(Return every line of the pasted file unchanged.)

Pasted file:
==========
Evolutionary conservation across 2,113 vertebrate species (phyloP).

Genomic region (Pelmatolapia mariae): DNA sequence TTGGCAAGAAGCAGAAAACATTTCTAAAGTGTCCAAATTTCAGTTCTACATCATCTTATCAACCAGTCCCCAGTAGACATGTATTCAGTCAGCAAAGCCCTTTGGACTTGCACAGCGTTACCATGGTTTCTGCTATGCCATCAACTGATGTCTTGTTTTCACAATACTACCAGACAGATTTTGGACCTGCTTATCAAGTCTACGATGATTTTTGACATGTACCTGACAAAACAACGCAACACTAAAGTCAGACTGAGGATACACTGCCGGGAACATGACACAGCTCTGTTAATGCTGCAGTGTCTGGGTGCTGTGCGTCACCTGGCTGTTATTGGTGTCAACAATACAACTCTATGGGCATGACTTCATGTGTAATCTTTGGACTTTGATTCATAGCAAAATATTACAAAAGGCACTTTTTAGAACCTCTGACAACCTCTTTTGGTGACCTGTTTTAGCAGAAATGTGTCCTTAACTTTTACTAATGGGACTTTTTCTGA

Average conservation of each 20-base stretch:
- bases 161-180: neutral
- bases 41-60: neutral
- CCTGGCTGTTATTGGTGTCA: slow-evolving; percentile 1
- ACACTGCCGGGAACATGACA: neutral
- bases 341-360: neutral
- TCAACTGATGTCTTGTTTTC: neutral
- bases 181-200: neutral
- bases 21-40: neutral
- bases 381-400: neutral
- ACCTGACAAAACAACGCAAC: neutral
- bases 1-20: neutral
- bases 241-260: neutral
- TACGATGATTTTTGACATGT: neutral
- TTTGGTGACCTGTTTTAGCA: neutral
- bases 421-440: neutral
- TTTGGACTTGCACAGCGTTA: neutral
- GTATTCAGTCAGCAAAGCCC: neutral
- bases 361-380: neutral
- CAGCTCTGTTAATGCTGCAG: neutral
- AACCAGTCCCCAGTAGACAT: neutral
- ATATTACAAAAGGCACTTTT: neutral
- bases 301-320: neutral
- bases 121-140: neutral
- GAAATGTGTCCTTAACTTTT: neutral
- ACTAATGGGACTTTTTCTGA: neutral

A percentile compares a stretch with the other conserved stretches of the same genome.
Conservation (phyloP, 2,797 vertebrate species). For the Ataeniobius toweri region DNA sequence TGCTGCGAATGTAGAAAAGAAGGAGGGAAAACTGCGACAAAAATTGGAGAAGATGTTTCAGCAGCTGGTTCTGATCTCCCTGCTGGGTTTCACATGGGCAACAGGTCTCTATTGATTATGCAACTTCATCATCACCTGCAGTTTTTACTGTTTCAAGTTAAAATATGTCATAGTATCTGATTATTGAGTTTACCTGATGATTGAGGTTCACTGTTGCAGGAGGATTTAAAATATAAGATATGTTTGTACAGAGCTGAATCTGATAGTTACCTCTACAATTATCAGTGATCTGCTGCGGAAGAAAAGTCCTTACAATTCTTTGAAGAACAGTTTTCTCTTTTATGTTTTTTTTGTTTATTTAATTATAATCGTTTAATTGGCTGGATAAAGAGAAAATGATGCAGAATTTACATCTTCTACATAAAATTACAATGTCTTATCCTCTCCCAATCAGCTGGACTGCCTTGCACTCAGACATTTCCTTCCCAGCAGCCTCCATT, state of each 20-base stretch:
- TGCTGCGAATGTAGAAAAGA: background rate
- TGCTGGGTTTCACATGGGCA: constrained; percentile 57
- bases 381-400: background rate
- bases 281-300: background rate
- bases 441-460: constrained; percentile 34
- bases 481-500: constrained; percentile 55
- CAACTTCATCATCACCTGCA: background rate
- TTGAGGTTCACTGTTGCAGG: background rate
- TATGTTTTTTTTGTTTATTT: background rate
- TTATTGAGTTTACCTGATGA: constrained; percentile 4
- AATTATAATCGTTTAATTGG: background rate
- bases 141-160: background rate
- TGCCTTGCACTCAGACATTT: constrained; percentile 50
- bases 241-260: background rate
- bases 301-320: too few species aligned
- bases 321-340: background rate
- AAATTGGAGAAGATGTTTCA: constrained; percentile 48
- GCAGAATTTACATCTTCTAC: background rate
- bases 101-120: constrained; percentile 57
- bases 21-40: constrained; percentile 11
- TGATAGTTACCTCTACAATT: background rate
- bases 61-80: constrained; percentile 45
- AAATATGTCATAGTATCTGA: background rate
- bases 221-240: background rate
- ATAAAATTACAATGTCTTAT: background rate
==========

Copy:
Evolutionary conservation across 2,113 vertebrate species (phyloP).

Genomic region (Pelmatolapia mariae): DNA sequence TTGGCAAGAAGCAGAAAACATTTCTAAAGTGTCCAAATTTCAGTTCTACATCATCTTATCAACCAGTCCCCAGTAGACATGTATTCAGTCAGCAAAGCCCTTTGGACTTGCACAGCGTTACCATGGTTTCTGCTATGCCATCAACTGATGTCTTGTTTTCACAATACTACCAGACAGATTTTGGACCTGCTTATCAAGTCTACGATGATTTTTGACATGTACCTGACAAAACAACGCAACACTAAAGTCAGACTGAGGATACACTGCCGGGAACATGACACAGCTCTGTTAATGCTGCAGTGTCTGGGTGCTGTGCGTCACCTGGCTGTTATTGGTGTCAACAATACAACTCTATGGGCATGACTTCATGTGTAATCTTTGGACTTTGATTCATAGCAAAATATTACAAAAGGCACTTTTTAGAACCTCTGACAACCTCTTTTGGTGACCTGTTTTAGCAGAAATGTGTCCTTAACTTTTACTAATGGGACTTTTTCTGA

Average conservation of each 20-base stretch:
- bases 161-180: neutral
- bases 41-60: neutral
- CCTGGCTGTTATTGGTGTCA: slow-evolving; percentile 1
- ACACTGCCGGGAACATGACA: neutral
- bases 341-360: neutral
- TCAACTGATGTCTTGTTTTC: neutral
- bases 181-200: neutral
- bases 21-40: neutral
- bases 381-400: neutral
- ACCTGACAAAACAACGCAAC: neutral
- bases 1-20: neutral
- bases 241-260: neutral
- TACGATGATTTTTGACATGT: neutral
- TTTGGTGACCTGTTTTAGCA: neutral
- bases 421-440: neutral
- TTTGGACTTGCACAGCGTTA: neutral
- GTATTCAGTCAGCAAAGCCC: neutral
- bases 361-380: neutral
- CAGCTCTGTTAATGCTGCAG: neutral
- AACCAGTCCCCAGTAGACAT: neutral
- ATATTACAAAAGGCACTTTT: neutral
- bases 301-320: neutral
- bases 121-140: neutral
- GAAATGTGTCCTTAACTTTT: neutral
- ACTAATGGGACTTTTTCTGA: neutral

A percentile compares a stretch with the other conserved stretches of the same genome.
Conservation (phyloP, 2,797 vertebrate species). For the Ataeniobius toweri region DNA sequence TGCTGCGAATGTAGAAAAGAAGGAGGGAAAACTGCGACAAAAATTGGAGAAGATGTTTCAGCAGCTGGTTCTGATCTCCCTGCTGGGTTTCACATGGGCAACAGGTCTCTATTGATTATGCAACTTCATCATCACCTGCAGTTTTTACTGTTTCAAGTTAAAATATGTCATAGTATCTGATTATTGAGTTTACCTGATGATTGAGGTTCACTGTTGCAGGAGGATTTAAAATATAAGATATGTTTGTACAGAGCTGAATCTGATAGTTACCTCTACAATTATCAGTGATCTGCTGCGGAAGAAAAGTCCTTACAATTCTTTGAAGAACAGTTTTCTCTTTTATGTTTTTTTTGTTTATTTAATTATAATCGTTTAATTGGCTGGATAAAGAGAAAATGATGCAGAATTTACATCTTCTACATAAAATTACAATGTCTTATCCTCTCCCAATCAGCTGGACTGCCTTGCACTCAGACATTTCCTTCCCAGCAGCCTCCATT, state of each 20-base stretch:
- TGCTGCGAATGTAGAAAAGA: background rate
- TGCTGGGTTTCACATGGGCA: constrained; percentile 57
- bases 381-400: background rate
- bases 281-300: background rate
- bases 441-460: constrained; percentile 34
- bases 481-500: constrained; percentile 55
- CAACTTCATCATCACCTGCA: background rate
- TTGAGGTTCACTGTTGCAGG: background rate
- TATGTTTTTTTTGTTTATTT: background rate
- TTATTGAGTTTACCTGATGA: constrained; percentile 4
- AATTATAATCGTTTAATTGG: background rate
- bases 141-160: background rate
- TGCCTTGCACTCAGACATTT: constrained; percentile 50
- bases 241-260: background rate
- bases 301-320: too few species aligned
- bases 321-340: background rate
- AAATTGGAGAAGATGTTTCA: constrained; percentile 48
- GCAGAATTTACATCTTCTAC: background rate
- bases 101-120: constrained; percentile 57
- bases 21-40: constrained; percentile 11
- TGATAGTTACCTCTACAATT: background rate
- bases 61-80: constrained; percentile 45
- AAATATGTCATAGTATCTGA: background rate
- bases 221-240: background rate
- ATAAAATTACAATGTCTTAT: background rate